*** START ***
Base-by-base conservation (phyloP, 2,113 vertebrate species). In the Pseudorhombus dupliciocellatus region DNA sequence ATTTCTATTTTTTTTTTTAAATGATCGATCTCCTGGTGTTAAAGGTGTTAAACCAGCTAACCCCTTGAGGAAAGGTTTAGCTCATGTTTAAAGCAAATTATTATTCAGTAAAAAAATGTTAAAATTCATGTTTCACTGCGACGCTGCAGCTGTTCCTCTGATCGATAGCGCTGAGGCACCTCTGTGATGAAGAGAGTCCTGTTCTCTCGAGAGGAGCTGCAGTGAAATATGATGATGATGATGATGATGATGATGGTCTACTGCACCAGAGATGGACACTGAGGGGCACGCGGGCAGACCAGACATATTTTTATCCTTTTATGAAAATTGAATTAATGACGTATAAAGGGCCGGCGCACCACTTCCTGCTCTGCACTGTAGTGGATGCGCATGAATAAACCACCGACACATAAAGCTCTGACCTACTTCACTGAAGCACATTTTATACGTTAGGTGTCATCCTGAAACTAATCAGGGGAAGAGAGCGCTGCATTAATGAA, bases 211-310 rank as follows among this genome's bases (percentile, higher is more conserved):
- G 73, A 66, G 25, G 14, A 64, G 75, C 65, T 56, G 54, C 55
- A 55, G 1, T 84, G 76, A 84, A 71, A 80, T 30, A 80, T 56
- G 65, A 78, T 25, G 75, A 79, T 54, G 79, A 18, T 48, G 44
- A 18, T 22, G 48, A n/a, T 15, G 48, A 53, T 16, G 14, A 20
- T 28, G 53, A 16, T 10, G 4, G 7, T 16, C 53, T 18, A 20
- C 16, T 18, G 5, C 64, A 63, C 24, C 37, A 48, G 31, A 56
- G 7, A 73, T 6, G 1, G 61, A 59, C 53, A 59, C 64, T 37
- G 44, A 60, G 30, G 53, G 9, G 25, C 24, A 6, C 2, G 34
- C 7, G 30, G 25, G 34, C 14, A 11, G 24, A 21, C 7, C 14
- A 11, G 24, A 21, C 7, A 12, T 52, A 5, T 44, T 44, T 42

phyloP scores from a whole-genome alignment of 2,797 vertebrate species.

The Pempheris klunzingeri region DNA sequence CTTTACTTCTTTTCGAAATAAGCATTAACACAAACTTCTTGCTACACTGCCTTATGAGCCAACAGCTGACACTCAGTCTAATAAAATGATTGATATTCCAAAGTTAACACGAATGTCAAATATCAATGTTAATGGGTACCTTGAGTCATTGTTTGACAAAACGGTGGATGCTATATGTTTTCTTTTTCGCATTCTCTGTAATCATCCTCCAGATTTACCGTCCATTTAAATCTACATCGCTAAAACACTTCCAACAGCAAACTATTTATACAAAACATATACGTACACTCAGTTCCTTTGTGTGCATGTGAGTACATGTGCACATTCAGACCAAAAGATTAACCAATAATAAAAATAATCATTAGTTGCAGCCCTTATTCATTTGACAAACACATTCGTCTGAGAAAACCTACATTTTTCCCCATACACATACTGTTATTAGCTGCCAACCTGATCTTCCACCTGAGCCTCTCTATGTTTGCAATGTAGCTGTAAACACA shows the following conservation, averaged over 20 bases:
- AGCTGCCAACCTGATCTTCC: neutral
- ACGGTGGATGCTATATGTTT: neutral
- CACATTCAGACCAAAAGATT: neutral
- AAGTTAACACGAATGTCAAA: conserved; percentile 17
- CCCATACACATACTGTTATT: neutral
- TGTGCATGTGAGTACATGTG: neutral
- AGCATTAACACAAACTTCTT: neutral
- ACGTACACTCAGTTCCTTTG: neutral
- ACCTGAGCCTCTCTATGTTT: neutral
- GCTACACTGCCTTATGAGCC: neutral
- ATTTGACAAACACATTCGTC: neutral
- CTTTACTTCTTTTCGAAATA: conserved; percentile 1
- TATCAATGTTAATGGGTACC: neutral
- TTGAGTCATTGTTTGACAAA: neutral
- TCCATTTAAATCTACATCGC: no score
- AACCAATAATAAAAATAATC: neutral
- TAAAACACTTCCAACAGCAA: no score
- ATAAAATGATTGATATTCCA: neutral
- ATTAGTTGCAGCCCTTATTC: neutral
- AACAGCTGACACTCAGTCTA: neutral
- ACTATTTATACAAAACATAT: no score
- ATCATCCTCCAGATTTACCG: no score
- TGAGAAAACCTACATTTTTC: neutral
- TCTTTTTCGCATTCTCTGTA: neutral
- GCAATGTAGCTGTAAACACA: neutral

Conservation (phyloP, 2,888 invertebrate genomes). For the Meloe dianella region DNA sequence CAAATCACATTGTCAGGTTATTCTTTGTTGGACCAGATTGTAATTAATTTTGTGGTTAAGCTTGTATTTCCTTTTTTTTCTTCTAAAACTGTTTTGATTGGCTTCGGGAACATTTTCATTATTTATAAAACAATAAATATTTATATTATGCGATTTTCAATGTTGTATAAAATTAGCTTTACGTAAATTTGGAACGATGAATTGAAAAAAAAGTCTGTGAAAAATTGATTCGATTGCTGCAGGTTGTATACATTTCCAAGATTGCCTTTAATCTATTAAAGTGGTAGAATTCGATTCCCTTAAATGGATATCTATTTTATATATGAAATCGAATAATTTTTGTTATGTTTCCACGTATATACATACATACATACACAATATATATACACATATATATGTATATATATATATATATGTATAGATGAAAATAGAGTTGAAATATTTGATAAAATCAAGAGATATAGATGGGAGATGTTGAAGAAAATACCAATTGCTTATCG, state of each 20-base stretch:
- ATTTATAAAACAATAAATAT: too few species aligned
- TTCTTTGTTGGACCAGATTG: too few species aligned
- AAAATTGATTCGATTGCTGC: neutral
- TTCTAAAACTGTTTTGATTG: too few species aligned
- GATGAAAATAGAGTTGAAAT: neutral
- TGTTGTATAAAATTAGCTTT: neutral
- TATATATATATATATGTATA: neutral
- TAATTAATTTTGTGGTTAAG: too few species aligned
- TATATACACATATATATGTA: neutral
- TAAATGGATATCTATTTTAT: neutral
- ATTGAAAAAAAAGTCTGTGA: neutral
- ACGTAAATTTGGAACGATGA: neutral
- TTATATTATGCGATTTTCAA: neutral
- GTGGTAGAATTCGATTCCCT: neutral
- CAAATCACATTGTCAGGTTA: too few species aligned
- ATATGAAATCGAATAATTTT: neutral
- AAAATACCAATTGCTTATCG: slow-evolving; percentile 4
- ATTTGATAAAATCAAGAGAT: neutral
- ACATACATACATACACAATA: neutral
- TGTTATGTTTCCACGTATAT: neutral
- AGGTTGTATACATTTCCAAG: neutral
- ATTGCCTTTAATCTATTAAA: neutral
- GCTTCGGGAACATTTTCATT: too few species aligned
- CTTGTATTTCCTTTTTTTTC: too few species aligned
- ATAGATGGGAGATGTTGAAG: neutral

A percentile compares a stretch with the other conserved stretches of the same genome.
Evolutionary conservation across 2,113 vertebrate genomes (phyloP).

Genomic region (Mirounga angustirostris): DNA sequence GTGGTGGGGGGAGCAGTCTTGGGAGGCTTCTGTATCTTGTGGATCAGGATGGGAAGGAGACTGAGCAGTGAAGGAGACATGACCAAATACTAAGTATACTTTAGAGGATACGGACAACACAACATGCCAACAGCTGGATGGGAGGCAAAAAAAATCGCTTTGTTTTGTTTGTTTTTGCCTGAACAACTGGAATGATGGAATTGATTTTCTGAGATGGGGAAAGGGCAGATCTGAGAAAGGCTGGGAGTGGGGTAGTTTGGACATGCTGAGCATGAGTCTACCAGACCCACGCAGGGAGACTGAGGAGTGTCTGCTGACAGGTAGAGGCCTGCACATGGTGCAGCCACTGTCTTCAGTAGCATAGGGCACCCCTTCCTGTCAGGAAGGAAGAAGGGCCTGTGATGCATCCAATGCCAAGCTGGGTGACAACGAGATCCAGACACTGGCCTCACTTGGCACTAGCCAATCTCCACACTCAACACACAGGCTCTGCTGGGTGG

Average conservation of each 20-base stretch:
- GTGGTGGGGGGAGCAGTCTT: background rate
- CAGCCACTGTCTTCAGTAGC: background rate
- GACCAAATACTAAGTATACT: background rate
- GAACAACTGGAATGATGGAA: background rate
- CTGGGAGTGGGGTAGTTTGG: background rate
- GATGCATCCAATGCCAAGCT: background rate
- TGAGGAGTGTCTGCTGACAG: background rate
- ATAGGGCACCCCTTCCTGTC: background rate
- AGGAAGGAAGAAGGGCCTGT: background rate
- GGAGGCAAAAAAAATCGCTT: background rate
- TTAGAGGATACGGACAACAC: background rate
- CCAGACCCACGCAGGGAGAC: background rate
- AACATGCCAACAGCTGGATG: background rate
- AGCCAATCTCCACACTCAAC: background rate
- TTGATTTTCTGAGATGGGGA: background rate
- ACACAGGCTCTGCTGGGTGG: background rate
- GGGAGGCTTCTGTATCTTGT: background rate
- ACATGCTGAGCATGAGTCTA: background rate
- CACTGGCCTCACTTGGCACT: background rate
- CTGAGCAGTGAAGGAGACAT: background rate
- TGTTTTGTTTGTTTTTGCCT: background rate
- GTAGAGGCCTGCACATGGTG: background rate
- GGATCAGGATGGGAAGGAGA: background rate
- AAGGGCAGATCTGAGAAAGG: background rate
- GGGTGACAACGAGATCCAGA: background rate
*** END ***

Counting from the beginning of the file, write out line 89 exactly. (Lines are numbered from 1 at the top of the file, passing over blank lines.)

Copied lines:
- TGTTTTGTTTGTTTTTGCCT: background rate